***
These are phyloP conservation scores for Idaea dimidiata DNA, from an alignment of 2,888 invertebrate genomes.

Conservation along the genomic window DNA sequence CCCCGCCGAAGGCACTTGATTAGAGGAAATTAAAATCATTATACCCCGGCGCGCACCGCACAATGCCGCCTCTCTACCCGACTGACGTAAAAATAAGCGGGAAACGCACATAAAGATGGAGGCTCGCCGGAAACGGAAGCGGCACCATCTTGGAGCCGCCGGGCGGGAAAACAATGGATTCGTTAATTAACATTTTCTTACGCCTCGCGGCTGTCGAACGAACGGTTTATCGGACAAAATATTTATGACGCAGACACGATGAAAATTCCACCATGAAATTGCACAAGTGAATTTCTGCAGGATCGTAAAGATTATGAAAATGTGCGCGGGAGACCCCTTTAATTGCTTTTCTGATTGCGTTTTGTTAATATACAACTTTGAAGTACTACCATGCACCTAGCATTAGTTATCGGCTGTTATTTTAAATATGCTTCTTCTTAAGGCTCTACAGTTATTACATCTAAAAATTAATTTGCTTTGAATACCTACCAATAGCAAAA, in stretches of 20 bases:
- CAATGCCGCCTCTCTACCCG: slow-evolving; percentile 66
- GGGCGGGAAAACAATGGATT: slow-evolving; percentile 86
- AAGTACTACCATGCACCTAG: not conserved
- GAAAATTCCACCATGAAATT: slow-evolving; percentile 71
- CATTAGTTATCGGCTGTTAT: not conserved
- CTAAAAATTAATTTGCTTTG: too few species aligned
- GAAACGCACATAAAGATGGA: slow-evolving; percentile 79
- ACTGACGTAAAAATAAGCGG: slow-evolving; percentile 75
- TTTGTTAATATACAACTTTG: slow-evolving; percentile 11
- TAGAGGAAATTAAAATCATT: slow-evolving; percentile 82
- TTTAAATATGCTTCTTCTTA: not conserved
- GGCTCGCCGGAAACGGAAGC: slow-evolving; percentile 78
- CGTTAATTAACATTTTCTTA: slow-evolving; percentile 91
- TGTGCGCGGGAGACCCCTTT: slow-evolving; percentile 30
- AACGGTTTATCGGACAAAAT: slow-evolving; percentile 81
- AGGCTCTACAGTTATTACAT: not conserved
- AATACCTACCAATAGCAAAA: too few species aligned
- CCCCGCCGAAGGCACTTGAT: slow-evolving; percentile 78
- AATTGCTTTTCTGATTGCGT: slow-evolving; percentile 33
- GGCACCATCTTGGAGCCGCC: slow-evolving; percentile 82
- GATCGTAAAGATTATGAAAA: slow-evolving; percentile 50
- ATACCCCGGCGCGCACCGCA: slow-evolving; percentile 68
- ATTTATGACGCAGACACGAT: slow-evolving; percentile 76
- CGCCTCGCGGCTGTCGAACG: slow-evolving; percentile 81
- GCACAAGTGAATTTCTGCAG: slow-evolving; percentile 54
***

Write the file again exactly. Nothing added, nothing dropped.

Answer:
These are phyloP conservation scores for Idaea dimidiata DNA, from an alignment of 2,888 invertebrate genomes.

Conservation along the genomic window DNA sequence CCCCGCCGAAGGCACTTGATTAGAGGAAATTAAAATCATTATACCCCGGCGCGCACCGCACAATGCCGCCTCTCTACCCGACTGACGTAAAAATAAGCGGGAAACGCACATAAAGATGGAGGCTCGCCGGAAACGGAAGCGGCACCATCTTGGAGCCGCCGGGCGGGAAAACAATGGATTCGTTAATTAACATTTTCTTACGCCTCGCGGCTGTCGAACGAACGGTTTATCGGACAAAATATTTATGACGCAGACACGATGAAAATTCCACCATGAAATTGCACAAGTGAATTTCTGCAGGATCGTAAAGATTATGAAAATGTGCGCGGGAGACCCCTTTAATTGCTTTTCTGATTGCGTTTTGTTAATATACAACTTTGAAGTACTACCATGCACCTAGCATTAGTTATCGGCTGTTATTTTAAATATGCTTCTTCTTAAGGCTCTACAGTTATTACATCTAAAAATTAATTTGCTTTGAATACCTACCAATAGCAAAA, in stretches of 20 bases:
- CAATGCCGCCTCTCTACCCG: slow-evolving; percentile 66
- GGGCGGGAAAACAATGGATT: slow-evolving; percentile 86
- AAGTACTACCATGCACCTAG: not conserved
- GAAAATTCCACCATGAAATT: slow-evolving; percentile 71
- CATTAGTTATCGGCTGTTAT: not conserved
- CTAAAAATTAATTTGCTTTG: too few species aligned
- GAAACGCACATAAAGATGGA: slow-evolving; percentile 79
- ACTGACGTAAAAATAAGCGG: slow-evolving; percentile 75
- TTTGTTAATATACAACTTTG: slow-evolving; percentile 11
- TAGAGGAAATTAAAATCATT: slow-evolving; percentile 82
- TTTAAATATGCTTCTTCTTA: not conserved
- GGCTCGCCGGAAACGGAAGC: slow-evolving; percentile 78
- CGTTAATTAACATTTTCTTA: slow-evolving; percentile 91
- TGTGCGCGGGAGACCCCTTT: slow-evolving; percentile 30
- AACGGTTTATCGGACAAAAT: slow-evolving; percentile 81
- AGGCTCTACAGTTATTACAT: not conserved
- AATACCTACCAATAGCAAAA: too few species aligned
- CCCCGCCGAAGGCACTTGAT: slow-evolving; percentile 78
- AATTGCTTTTCTGATTGCGT: slow-evolving; percentile 33
- GGCACCATCTTGGAGCCGCC: slow-evolving; percentile 82
- GATCGTAAAGATTATGAAAA: slow-evolving; percentile 50
- ATACCCCGGCGCGCACCGCA: slow-evolving; percentile 68
- ATTTATGACGCAGACACGAT: slow-evolving; percentile 76
- CGCCTCGCGGCTGTCGAACG: slow-evolving; percentile 81
- GCACAAGTGAATTTCTGCAG: slow-evolving; percentile 54